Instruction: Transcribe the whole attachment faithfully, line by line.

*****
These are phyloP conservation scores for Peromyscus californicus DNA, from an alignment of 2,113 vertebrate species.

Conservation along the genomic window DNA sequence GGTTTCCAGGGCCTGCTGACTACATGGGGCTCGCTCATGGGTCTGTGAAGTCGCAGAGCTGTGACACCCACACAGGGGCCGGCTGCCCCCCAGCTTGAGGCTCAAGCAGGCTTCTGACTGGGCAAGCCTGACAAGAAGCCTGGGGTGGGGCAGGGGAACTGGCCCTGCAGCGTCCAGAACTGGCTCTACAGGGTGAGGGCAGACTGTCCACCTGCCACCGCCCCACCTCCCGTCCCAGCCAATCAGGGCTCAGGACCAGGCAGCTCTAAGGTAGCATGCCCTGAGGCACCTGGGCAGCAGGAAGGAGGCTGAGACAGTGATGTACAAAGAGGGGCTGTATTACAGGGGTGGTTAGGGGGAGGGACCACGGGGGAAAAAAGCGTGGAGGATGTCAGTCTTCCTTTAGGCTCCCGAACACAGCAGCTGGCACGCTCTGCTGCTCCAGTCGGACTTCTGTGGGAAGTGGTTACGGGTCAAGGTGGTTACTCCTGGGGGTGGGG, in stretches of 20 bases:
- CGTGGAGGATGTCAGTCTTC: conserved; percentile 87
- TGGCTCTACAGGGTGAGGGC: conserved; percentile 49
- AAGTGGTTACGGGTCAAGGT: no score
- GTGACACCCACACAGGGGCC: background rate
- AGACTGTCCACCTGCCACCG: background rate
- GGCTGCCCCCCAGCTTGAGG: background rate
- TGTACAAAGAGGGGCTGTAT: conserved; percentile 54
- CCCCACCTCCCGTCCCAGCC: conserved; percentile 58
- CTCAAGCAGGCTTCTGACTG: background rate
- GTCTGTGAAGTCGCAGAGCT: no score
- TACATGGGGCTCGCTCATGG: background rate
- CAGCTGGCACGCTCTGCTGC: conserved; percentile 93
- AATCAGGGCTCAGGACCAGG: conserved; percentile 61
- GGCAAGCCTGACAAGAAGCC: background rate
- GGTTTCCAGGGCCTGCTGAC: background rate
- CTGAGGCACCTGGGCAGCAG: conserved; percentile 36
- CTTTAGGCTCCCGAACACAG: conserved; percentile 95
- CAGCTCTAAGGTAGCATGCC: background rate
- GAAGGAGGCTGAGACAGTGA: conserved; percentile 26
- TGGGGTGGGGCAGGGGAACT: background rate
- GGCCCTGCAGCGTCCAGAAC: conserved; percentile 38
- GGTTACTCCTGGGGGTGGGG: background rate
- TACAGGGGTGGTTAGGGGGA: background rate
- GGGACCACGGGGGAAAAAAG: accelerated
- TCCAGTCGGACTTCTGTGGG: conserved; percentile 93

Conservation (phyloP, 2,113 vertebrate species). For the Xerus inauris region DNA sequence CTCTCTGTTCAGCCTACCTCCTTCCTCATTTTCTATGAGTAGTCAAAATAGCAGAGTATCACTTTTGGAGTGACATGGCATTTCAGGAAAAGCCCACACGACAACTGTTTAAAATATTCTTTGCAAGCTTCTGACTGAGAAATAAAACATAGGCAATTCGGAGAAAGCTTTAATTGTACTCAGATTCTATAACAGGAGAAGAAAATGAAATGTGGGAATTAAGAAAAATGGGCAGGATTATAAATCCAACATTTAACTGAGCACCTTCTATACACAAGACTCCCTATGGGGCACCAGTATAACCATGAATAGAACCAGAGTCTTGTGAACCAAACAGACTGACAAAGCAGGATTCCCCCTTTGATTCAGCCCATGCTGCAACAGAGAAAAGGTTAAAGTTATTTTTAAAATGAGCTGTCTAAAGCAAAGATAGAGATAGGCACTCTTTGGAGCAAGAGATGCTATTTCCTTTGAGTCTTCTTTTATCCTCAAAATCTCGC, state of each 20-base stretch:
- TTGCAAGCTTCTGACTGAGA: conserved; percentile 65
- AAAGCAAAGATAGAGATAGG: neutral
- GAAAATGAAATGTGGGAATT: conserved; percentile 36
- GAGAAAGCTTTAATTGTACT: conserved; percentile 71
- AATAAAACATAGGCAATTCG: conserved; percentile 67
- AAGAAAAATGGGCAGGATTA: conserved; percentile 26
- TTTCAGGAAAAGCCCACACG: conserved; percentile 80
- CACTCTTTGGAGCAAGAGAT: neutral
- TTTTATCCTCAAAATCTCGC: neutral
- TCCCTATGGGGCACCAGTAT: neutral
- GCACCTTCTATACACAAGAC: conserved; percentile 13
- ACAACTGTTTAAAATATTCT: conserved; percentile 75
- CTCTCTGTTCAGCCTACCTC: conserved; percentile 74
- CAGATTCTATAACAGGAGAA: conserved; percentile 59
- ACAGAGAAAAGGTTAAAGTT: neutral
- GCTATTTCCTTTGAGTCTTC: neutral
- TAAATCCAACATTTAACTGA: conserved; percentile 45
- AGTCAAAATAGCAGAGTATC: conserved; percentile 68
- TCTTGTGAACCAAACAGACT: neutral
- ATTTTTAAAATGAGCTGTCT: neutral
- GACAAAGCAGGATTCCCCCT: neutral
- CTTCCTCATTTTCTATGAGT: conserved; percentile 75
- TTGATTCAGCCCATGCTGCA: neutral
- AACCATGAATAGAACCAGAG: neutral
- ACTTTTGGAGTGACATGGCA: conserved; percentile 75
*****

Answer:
These are phyloP conservation scores for Peromyscus californicus DNA, from an alignment of 2,113 vertebrate species.

Conservation along the genomic window DNA sequence GGTTTCCAGGGCCTGCTGACTACATGGGGCTCGCTCATGGGTCTGTGAAGTCGCAGAGCTGTGACACCCACACAGGGGCCGGCTGCCCCCCAGCTTGAGGCTCAAGCAGGCTTCTGACTGGGCAAGCCTGACAAGAAGCCTGGGGTGGGGCAGGGGAACTGGCCCTGCAGCGTCCAGAACTGGCTCTACAGGGTGAGGGCAGACTGTCCACCTGCCACCGCCCCACCTCCCGTCCCAGCCAATCAGGGCTCAGGACCAGGCAGCTCTAAGGTAGCATGCCCTGAGGCACCTGGGCAGCAGGAAGGAGGCTGAGACAGTGATGTACAAAGAGGGGCTGTATTACAGGGGTGGTTAGGGGGAGGGACCACGGGGGAAAAAAGCGTGGAGGATGTCAGTCTTCCTTTAGGCTCCCGAACACAGCAGCTGGCACGCTCTGCTGCTCCAGTCGGACTTCTGTGGGAAGTGGTTACGGGTCAAGGTGGTTACTCCTGGGGGTGGGG, in stretches of 20 bases:
- CGTGGAGGATGTCAGTCTTC: conserved; percentile 87
- TGGCTCTACAGGGTGAGGGC: conserved; percentile 49
- AAGTGGTTACGGGTCAAGGT: no score
- GTGACACCCACACAGGGGCC: background rate
- AGACTGTCCACCTGCCACCG: background rate
- GGCTGCCCCCCAGCTTGAGG: background rate
- TGTACAAAGAGGGGCTGTAT: conserved; percentile 54
- CCCCACCTCCCGTCCCAGCC: conserved; percentile 58
- CTCAAGCAGGCTTCTGACTG: background rate
- GTCTGTGAAGTCGCAGAGCT: no score
- TACATGGGGCTCGCTCATGG: background rate
- CAGCTGGCACGCTCTGCTGC: conserved; percentile 93
- AATCAGGGCTCAGGACCAGG: conserved; percentile 61
- GGCAAGCCTGACAAGAAGCC: background rate
- GGTTTCCAGGGCCTGCTGAC: background rate
- CTGAGGCACCTGGGCAGCAG: conserved; percentile 36
- CTTTAGGCTCCCGAACACAG: conserved; percentile 95
- CAGCTCTAAGGTAGCATGCC: background rate
- GAAGGAGGCTGAGACAGTGA: conserved; percentile 26
- TGGGGTGGGGCAGGGGAACT: background rate
- GGCCCTGCAGCGTCCAGAAC: conserved; percentile 38
- GGTTACTCCTGGGGGTGGGG: background rate
- TACAGGGGTGGTTAGGGGGA: background rate
- GGGACCACGGGGGAAAAAAG: accelerated
- TCCAGTCGGACTTCTGTGGG: conserved; percentile 93

Conservation (phyloP, 2,113 vertebrate species). For the Xerus inauris region DNA sequence CTCTCTGTTCAGCCTACCTCCTTCCTCATTTTCTATGAGTAGTCAAAATAGCAGAGTATCACTTTTGGAGTGACATGGCATTTCAGGAAAAGCCCACACGACAACTGTTTAAAATATTCTTTGCAAGCTTCTGACTGAGAAATAAAACATAGGCAATTCGGAGAAAGCTTTAATTGTACTCAGATTCTATAACAGGAGAAGAAAATGAAATGTGGGAATTAAGAAAAATGGGCAGGATTATAAATCCAACATTTAACTGAGCACCTTCTATACACAAGACTCCCTATGGGGCACCAGTATAACCATGAATAGAACCAGAGTCTTGTGAACCAAACAGACTGACAAAGCAGGATTCCCCCTTTGATTCAGCCCATGCTGCAACAGAGAAAAGGTTAAAGTTATTTTTAAAATGAGCTGTCTAAAGCAAAGATAGAGATAGGCACTCTTTGGAGCAAGAGATGCTATTTCCTTTGAGTCTTCTTTTATCCTCAAAATCTCGC, state of each 20-base stretch:
- TTGCAAGCTTCTGACTGAGA: conserved; percentile 65
- AAAGCAAAGATAGAGATAGG: neutral
- GAAAATGAAATGTGGGAATT: conserved; percentile 36
- GAGAAAGCTTTAATTGTACT: conserved; percentile 71
- AATAAAACATAGGCAATTCG: conserved; percentile 67
- AAGAAAAATGGGCAGGATTA: conserved; percentile 26
- TTTCAGGAAAAGCCCACACG: conserved; percentile 80
- CACTCTTTGGAGCAAGAGAT: neutral
- TTTTATCCTCAAAATCTCGC: neutral
- TCCCTATGGGGCACCAGTAT: neutral
- GCACCTTCTATACACAAGAC: conserved; percentile 13
- ACAACTGTTTAAAATATTCT: conserved; percentile 75
- CTCTCTGTTCAGCCTACCTC: conserved; percentile 74
- CAGATTCTATAACAGGAGAA: conserved; percentile 59
- ACAGAGAAAAGGTTAAAGTT: neutral
- GCTATTTCCTTTGAGTCTTC: neutral
- TAAATCCAACATTTAACTGA: conserved; percentile 45
- AGTCAAAATAGCAGAGTATC: conserved; percentile 68
- TCTTGTGAACCAAACAGACT: neutral
- ATTTTTAAAATGAGCTGTCT: neutral
- GACAAAGCAGGATTCCCCCT: neutral
- CTTCCTCATTTTCTATGAGT: conserved; percentile 75
- TTGATTCAGCCCATGCTGCA: neutral
- AACCATGAATAGAACCAGAG: neutral
- ACTTTTGGAGTGACATGGCA: conserved; percentile 75